But from a compliance standpoint, a seller could say that will comply with the ordinance and nothing more and they could bring the energy audit to closing, and the buyer would receive it there. In fact, at the end of the energy audit report, on page 9, it states:
“The Energy Conservation Audit and Disclosure is not required to be included in the sales contract nor the Seller’s Disclosure form (Texas Real Estate Commission), but instead is a standalone requirement of the City of Austin”.
Odd that it’s called a “Conservation Audit and Disclosure” but in fact is not a required disclosure. It’s just expected that it will be disclosed to buyers.
If a seller completely refuses to provide an energy conservation audit, it won’t affect the deal at all unless the buyer cancels during the Option Period. It will still close. The title company won’t require it. But the seller will be subject to criminal misdemeanor charges after the non-compliance is later discovered by the City of Austin.
Finally, it’s worth noting that when originally proposed, this ordinance was going to mandate repairs and upgrades to homes upon sale. The Realtor community worked with the city to create what we have now, which is a voluntary program. Other than getting the audit, nothing else is required. None of the recommended improvements or upgrades have to be performed. It’s a market based solution, based on voluntary participation, with the hope that educated buyers will opt in because it makes sense to do so.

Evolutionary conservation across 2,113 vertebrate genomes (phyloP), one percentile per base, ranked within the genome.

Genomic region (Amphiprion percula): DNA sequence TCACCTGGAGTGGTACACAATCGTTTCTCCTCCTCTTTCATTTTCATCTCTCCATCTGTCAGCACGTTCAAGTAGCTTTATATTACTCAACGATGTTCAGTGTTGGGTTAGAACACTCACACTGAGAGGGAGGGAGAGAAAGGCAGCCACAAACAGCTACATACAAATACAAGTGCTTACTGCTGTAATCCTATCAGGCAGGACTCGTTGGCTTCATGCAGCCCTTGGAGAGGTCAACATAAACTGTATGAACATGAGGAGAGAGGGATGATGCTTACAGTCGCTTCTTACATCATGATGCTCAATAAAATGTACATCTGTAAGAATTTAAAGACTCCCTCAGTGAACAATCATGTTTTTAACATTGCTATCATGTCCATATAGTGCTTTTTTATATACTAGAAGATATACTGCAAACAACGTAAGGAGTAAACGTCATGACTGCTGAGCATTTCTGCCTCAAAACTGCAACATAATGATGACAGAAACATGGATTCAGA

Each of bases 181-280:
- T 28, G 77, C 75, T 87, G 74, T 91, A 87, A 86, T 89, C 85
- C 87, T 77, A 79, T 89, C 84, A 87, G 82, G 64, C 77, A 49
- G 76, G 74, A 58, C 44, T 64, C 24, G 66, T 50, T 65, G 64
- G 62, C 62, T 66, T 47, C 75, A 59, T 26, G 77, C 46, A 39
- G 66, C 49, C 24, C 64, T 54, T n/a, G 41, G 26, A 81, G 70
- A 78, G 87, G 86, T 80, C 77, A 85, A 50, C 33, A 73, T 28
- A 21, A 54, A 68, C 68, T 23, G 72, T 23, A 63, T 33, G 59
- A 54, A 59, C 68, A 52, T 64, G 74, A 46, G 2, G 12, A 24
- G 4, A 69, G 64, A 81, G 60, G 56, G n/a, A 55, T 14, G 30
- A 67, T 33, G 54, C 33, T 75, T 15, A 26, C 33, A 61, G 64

That said, there are those who strongly fought for a mandatory program, stating that voluntary participation won’t accomplish the needed level of conservation and energy savings. They wanted to mandate $500 to $3,000 of improvements that would have been required by either the seller or buyer upon the sale of covered homes. Those activists are still out there and will be looking for the program to fail, and will be back at the Austin City Council in a couple of years, if not sooner, pushing for mandated energy upgrades at point of sale.
So the success of this ordinance will be measured largely by the level of participation in the Austin Energy Rebate program by home buyers of audited homes. One thing the city people couldn’t answer for me was how they will track upgrades that don’t go through the city rebate programs. For example, if I have my home audited and it need more insulation in the attic, and I don’t care about a rebate and simply call my A/C guy to come blow in some insulation, that improvement won’t be documented at the city and they won’t know that the program worked. So, one of my suggestions was that they create a way to track upgrades and improvements that are done outside the city rebate program. One way to do this would be for the auditor to simply come back and certify the improvements and report them to the city.
If not enough people participate, we’ll probably be looking at major government intrusion into the real estate sale process by the City of Austin in the future. That’s something I’m against. We can handle this ordinance, but ordering buyers and sellers to make home improvements is a whole ‘nother ballgame.
City of Austin Energy Conservation and Disclosure (ECAD) Program.
The Actual Austin Energy Conservation Ordinance
Sample Blank Austin Energy Audit Report form.
360 Home Inspection Website overview of the Energy Audit (this is Bill Deatrick’s website. He’s one of our inspectors)